Context of the Pyramus and Thisbe myth
Stories that survive the ages must matter. Find out why.
The most famous, straight-up version of the tale of Pyramus and Thisbe comes from our main man Ovid, who lays out the whole sad story in his Metamorphoses.
But then, of course, Shakespeare had to come along and steal the limelight when he included another version of the story in his mega-popular comedy, A Midsummer Night's Dream. In this fairy-filled romp, some working class actors, called the Mechanicals, perform their own amateurish version of the tragic love story at the wedding of Theseus and Hippolyta. Besides Ovid's version, this play-within-a-play is probably the most well known telling of the tale.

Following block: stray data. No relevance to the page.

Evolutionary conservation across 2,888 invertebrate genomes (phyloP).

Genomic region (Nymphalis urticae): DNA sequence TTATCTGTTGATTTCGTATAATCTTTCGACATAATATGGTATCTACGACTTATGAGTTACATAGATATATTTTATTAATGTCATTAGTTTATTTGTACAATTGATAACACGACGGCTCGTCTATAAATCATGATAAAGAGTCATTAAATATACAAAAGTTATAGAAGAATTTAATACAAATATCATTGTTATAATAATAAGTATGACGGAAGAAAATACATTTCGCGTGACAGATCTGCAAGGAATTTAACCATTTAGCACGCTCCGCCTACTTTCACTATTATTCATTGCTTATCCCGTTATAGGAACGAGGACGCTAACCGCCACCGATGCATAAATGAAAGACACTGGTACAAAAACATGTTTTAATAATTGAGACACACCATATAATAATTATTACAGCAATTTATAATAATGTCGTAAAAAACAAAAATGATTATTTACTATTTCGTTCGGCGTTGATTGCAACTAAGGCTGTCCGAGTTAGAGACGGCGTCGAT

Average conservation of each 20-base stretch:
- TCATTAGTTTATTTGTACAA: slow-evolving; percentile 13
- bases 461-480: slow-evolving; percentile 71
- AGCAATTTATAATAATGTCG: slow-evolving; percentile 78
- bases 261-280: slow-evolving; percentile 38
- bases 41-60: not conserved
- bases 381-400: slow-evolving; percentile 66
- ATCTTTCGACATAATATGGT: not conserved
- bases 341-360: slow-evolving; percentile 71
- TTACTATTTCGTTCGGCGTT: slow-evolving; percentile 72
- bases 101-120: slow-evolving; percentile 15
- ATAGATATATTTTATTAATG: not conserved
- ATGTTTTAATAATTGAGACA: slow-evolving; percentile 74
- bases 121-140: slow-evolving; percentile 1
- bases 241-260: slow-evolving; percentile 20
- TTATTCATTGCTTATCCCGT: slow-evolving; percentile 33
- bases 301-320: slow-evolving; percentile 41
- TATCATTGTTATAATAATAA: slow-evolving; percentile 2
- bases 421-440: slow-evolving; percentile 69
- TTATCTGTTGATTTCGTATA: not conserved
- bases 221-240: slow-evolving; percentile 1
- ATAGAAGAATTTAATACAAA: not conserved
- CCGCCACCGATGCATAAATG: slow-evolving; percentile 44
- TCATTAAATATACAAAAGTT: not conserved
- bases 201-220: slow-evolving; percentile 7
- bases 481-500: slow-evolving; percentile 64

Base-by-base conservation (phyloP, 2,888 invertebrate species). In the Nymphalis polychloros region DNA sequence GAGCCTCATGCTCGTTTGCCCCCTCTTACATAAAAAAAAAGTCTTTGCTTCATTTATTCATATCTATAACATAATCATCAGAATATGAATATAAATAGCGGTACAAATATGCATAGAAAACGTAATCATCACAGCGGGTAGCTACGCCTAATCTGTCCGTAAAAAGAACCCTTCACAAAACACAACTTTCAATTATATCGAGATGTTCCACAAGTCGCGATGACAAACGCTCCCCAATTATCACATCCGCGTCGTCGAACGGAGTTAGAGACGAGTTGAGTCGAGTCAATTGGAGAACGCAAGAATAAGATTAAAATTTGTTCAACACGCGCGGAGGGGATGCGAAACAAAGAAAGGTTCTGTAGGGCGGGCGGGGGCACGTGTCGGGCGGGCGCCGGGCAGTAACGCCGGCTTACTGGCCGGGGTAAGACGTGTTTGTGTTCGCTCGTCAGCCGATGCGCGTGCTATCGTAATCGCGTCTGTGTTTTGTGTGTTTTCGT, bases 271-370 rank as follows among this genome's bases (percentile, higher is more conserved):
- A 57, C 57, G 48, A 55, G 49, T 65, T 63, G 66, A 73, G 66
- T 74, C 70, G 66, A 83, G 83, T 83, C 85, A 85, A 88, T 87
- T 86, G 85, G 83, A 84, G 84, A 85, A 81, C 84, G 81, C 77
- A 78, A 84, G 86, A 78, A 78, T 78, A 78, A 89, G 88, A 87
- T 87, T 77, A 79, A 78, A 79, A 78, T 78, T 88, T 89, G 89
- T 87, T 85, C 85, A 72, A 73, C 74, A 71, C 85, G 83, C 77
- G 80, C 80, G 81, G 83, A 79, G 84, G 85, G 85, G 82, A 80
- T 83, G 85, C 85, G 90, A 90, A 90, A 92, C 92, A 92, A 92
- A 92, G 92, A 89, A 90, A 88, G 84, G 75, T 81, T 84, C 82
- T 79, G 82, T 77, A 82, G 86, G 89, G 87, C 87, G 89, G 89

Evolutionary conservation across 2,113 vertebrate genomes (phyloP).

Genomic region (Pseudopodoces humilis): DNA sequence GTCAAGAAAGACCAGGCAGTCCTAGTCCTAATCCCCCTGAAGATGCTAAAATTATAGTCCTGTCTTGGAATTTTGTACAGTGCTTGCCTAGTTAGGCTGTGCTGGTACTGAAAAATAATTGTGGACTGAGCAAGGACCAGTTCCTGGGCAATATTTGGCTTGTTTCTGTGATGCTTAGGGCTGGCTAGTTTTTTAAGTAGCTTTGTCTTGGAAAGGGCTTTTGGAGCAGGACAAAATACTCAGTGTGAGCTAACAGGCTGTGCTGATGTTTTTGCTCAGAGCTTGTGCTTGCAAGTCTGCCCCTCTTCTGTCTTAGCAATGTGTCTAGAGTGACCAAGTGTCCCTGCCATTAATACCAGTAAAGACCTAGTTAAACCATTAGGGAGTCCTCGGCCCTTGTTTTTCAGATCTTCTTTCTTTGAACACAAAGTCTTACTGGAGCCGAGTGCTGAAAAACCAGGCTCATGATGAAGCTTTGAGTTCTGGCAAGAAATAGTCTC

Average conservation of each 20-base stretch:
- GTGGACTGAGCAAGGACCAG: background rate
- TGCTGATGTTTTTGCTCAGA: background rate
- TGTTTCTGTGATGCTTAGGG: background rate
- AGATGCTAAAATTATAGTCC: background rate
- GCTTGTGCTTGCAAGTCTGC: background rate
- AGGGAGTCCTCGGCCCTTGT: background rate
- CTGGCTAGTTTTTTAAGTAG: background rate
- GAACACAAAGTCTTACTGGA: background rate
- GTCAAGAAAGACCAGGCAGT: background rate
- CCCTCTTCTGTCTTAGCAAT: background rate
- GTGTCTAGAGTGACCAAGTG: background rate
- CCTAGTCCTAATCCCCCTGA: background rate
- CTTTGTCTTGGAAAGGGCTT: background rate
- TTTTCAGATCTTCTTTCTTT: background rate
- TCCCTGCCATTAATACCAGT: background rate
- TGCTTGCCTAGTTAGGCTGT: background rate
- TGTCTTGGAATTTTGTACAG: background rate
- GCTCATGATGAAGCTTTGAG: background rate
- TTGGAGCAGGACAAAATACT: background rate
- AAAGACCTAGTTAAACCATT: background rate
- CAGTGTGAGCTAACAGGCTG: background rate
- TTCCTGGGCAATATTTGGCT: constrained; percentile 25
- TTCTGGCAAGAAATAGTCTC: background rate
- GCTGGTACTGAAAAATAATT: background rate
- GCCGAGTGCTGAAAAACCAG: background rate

Oh, and you might've heard of another little play by Billy Shakes called Romeo and Juliet. No one knows for sure exactly which source Shakespeare directly drew from to create the well-known tragic romance. But it's pretty clear that somewhere along the way there was some major influence happening.
Can't get enough of the tale? There have been plenty more adaptations from the likes of Geoffrey Chaucer and all sorts of operatic masters. And while they may not have gotten their own big Hollywood movie (yet), Pyramus and Thisbe live on as the archetypes for pretty much every pair of tragic lovers that weep their way across the big screen.